U. ROCHESTER (US) — Scientists have discovered the purpose of a long-known but little understood DNA element that is unique to primates, including humans and monkeys. The finding offers insight into how genes function.
Though the human genome—all the genes that an individual possesses—was sequenced 10 years ago, the researchers say the new findings are needed in order to make advances in medicine, including changing the way a wide range of diseases are diagnosed, treated, and prevented.
“It’s extremely valuable that we’ve sequenced a large bulk of the human genome, but sequence without function doesn’t get us very far, which is why our finding is so important,” says Lynne Maquat, professor of biochemistry and biophysics at the University of Rochester and lead author of a new study published in the journal Nature.
When genes go awry, diseases, such as cancer, Alzheimer’s, and cystic fibrosis can result. A unique regulatory mechanism could prove to be a valuable treatment target as researchers seek to manipulate gene expression—the conversion of genetic information into proteins that make up the body and perform most life functions—to improve human health.
The newly identified mechanism involves Alu elements, repetitive DNA elements that spread throughout the genome as primates evolved. While scientists have known about the existence of Alu elements for many years, their function, if any, was largely unknown.
Maquat discovered that Alu elements team up with molecules called long noncoding RNAs (lncRNAs) to regulate protein production. They do this by ensuring messenger RNAs (mRNAs), which take genetic instructions from DNA and use it to create proteins, stay on track and create the right number of proteins.
If left unchecked, protein production can spiral out of control, leading to the proliferation or multiplication of cells, which is characteristic of diseases such as cancer.
“Previously, no one knew what Alu elements and long noncoding RNAs did, whether they were junk or if they had any purpose. Now, we’ve shown that they actually have important roles in regulating protein production,” Maquat says.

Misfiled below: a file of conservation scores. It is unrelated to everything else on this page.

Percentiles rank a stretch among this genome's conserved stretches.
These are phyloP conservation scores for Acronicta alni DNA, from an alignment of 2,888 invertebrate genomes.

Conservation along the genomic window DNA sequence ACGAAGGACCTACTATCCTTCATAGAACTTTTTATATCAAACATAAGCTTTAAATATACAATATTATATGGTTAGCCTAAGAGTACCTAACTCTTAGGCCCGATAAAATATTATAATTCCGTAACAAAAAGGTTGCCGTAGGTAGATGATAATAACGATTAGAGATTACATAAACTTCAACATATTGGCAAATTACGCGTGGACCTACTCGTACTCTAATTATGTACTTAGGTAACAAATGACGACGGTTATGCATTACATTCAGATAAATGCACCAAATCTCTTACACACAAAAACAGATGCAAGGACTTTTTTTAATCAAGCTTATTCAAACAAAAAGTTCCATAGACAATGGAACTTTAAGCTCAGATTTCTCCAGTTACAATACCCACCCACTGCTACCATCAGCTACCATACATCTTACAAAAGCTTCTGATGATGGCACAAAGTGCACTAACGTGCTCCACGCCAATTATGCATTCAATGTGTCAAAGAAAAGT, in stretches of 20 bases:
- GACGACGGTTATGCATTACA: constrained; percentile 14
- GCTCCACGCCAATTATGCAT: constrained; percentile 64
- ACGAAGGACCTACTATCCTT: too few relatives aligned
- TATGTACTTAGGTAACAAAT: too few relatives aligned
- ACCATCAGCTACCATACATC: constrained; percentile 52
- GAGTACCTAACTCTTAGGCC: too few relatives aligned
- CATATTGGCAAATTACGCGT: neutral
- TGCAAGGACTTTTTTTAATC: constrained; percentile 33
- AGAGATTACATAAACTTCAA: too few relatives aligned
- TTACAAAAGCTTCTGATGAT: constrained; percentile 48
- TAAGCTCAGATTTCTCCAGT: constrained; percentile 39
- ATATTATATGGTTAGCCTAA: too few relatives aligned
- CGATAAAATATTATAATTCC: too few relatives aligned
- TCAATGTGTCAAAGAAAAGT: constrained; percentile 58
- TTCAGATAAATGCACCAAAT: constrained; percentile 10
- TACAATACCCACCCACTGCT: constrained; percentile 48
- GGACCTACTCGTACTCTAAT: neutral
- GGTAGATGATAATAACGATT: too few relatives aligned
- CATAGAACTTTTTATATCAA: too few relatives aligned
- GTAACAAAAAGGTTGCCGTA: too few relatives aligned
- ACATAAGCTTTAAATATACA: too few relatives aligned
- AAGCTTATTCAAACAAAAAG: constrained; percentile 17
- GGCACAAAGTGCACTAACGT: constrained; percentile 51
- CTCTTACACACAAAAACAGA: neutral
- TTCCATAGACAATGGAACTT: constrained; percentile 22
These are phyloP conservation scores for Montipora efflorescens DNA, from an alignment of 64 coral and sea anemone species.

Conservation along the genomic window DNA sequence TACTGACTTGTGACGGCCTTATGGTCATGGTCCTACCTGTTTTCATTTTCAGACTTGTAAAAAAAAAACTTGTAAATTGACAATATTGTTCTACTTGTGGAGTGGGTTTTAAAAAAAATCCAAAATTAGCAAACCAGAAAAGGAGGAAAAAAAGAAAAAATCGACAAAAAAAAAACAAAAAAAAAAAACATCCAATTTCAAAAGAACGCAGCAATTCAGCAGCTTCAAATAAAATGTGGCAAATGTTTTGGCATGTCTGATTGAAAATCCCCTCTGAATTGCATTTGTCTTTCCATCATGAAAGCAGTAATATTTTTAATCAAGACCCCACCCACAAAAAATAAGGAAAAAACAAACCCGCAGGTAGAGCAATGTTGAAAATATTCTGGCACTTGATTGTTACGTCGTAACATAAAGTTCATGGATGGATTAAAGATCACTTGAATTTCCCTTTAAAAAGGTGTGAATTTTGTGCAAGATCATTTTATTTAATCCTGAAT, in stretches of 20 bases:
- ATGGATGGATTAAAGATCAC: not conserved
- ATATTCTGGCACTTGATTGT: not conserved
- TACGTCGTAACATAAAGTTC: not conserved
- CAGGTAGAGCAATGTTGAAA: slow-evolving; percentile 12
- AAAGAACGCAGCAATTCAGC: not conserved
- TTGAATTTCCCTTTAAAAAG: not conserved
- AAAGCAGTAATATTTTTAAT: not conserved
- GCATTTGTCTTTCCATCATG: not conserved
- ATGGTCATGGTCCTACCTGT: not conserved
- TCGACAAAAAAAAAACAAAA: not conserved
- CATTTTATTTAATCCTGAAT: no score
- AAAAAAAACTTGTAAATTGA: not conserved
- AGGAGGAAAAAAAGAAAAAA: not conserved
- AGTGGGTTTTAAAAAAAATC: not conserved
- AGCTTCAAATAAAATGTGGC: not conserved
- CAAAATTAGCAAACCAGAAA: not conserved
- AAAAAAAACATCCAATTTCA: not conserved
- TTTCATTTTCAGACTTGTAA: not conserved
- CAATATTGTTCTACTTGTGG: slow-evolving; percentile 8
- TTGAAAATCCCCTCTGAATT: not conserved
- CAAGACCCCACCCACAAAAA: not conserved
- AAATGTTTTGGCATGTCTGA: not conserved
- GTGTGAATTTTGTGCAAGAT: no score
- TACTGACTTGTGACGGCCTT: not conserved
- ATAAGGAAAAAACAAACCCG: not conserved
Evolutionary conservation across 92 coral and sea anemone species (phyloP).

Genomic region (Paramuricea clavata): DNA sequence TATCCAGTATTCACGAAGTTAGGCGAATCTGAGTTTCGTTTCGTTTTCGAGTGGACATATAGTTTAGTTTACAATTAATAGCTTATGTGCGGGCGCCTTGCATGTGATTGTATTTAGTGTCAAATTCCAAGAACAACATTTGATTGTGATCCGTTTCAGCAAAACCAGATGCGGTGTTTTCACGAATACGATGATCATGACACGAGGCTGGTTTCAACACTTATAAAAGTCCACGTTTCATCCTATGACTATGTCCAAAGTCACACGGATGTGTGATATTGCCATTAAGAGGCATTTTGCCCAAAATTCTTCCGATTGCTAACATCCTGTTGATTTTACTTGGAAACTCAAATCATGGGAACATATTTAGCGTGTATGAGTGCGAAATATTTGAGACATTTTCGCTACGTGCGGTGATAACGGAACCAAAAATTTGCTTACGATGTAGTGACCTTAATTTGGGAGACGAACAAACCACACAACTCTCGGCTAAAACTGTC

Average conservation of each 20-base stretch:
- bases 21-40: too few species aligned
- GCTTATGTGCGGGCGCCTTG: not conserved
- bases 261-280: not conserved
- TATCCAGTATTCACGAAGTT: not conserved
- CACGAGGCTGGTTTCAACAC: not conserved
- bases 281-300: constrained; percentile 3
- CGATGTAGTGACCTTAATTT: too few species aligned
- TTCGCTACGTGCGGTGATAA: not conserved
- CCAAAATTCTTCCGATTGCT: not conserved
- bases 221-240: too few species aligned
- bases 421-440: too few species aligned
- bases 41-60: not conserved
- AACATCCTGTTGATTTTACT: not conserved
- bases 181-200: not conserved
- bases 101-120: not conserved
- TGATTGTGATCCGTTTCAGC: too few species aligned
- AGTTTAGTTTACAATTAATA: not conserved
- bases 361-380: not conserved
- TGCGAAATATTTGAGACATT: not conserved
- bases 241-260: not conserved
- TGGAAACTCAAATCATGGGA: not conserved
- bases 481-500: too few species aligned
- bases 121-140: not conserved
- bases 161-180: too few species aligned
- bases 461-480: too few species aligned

The expression of genes that call for the development of proteins involves numerous steps, all of which are required to occur in a precise order to achieve the appropriate timing and amount of protein production.
Each of these steps is regulated, and the pathway discovered is one of only a few pathways known to regulate mRNAs directly in the midst of the protein production process.
Regulating mRNAs is one of several ways cells control gene expression, and researchers are honing in on this regulatory landscape in search of new ways to manage and treat disease.
“This new mechanism is really a surprise, Maquat says. “We continue to be amazed by all the different ways mRNAs can be regulated.”
Maquat and graduate student Chenguang Gong, the study’s first author, found that long noncoding RNAs and Alu elements work together to trigger a process known as SMD (Staufen 1-mediated mRNA decay), that conditionally destroys mRNAs after they orchestrate the production of a certain amount of proteins, preventing the creation of excessive, unwanted proteins in the body that can disrupt normal processes and initiate disease.
Specifically, long noncoding RNAs and Alu elements recruit the protein Staufen-1 to bind to numerous mRNAs. Once an mRNA finishes directing a round of protein production, Staufen-1 works with another regulatory protein previously identified by Maquat, UPF1, to initiate the degradation or decay of the mRNA so that it cannot create any more proteins.
While the research fills in a piece of the puzzle as to how genes operate, it also accentuates the overwhelming complexity of how DNA shapes us and the many known and unknown players involved.
The research was supported by a grant from the General Medical Sciences Division of the National Institutes of Health and an Elon Huntington Hooker Graduate Student Fellowship.
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